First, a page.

The petition alleges that since the conservatorship in 2004, the Tuohys have utilized the adoption lie as a vehicle for personal financial gain. The Tuohys even allegedly used their power as conservators to negotiate a deal with Twentieth Century Fox to produce The Blind Side film, which earned “more than $300 million,” while he received nothing from a story that “would have not existed without him.” The co-conservators negotiated a contract price for themselves and their natural born children which consisted of “$225,000, plus 2.5% of all future defined net proceeds contingent upon Michael Oher’s signature.” Fourteen years have passed since the release of the film and Oher now claims he has no recollection of signing such a contract nor was he ever explained the legal implications of doing so.
Oher’s petition asks the court to immediately terminate the conservatorship and order an injunction enjoining the Tuohys from continuing to use his name, image, and likeness for their personal benefit. In addition, Oher seeks “full accounting of money the Tuohys earned using Oher’s name, and to have the couple pay him his fair share of profits, as well as unspecified compensatory and punitive damages.” Under Tennessee Code § 47-25-1106, the court may grant injunctions on such terms as deemed “reasonable to prevent or restrain the unauthorized use of an individual’s name, photograph, or likeness.” In addition, the court may “authorize the confiscation of all unauthorized items and seize all instrumentalities used in connection with the violation of the individual’s rights.” In considering whether to grant Oher’s petitioned injunction, the Tennessee probate court will weigh the following four factors: “(1) whether the movant has demonstrated a likelihood of success on the merits; (2) whether the movant will suffer irreparable harm if the injunction is not issued; (3) whether the injunction will cause substantial harm to others if it is issued; and (4) whether granting the injunction will serve the public interest.” Oher alleges he is suffering continuing damages due to the “ongoing misuse of his name, image, and likeness,” and therefore, an injunction is necessary to protect his individual rights from being exploited in the future.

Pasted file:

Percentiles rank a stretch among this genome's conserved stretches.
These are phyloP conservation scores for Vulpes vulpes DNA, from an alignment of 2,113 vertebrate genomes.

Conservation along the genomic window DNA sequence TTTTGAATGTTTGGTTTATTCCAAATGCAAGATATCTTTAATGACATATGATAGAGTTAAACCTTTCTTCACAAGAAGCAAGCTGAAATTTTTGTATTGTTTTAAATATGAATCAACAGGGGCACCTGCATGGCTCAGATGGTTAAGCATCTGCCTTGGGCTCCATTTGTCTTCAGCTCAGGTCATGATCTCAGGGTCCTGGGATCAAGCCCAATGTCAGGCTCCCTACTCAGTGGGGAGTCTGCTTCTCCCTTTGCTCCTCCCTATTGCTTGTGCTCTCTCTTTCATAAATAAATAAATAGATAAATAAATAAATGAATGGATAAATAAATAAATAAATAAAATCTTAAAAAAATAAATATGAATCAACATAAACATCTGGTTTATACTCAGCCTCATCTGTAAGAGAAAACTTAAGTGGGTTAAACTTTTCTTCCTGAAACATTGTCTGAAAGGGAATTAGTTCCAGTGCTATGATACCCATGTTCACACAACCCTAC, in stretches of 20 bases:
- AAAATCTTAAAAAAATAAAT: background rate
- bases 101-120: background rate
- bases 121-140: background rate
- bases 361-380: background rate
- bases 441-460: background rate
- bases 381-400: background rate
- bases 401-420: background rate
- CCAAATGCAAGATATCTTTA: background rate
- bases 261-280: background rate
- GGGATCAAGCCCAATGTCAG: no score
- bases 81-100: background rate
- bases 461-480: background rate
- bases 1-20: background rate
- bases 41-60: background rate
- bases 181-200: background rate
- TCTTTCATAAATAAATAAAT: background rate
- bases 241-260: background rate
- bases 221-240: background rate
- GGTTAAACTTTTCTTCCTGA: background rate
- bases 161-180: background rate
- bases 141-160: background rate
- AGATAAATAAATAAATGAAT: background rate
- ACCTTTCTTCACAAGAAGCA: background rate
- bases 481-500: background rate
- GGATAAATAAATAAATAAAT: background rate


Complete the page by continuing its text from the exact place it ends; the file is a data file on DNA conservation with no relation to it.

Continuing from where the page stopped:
The Tuohys have responded to the news of Michael Oher’s petition contesting the allegations that they have been profiting off him for years. According to a statement released by the Tuohy’s family attorney Martin Singer, the Tuohys are “heartbroken over these events'' and called Oher’s claims an “outlandish shakedown for money.” In spite of the allegations, the Tuohys claim that Oher has received an equal cut from the film and that they have been fully transparent regarding the conservatorship. In response to the petition, Tuohy's lawyers rebut Oher’s claim of not knowing about the conservatorship until 2023 given Oher “acknowledged in his 2011 book that there was a conservatorship.” The producers of The Blind Side have also spoken out in defense of the allegations, claiming that The Blind Side is “verifiably authentic” and “will never be a lie or fake” regardless of the “familiar ups and downs that occurred subsequent to the film.”
The Blind Side, a remarkable tale of unconditional family love, has now become overshadowed by a controversial family legal battle. With football season right around the corner, the feud between Oher and the Tuohy family will likely continue to make headlines.
*The views expressed in this article do not represent the views of Santa Clara University.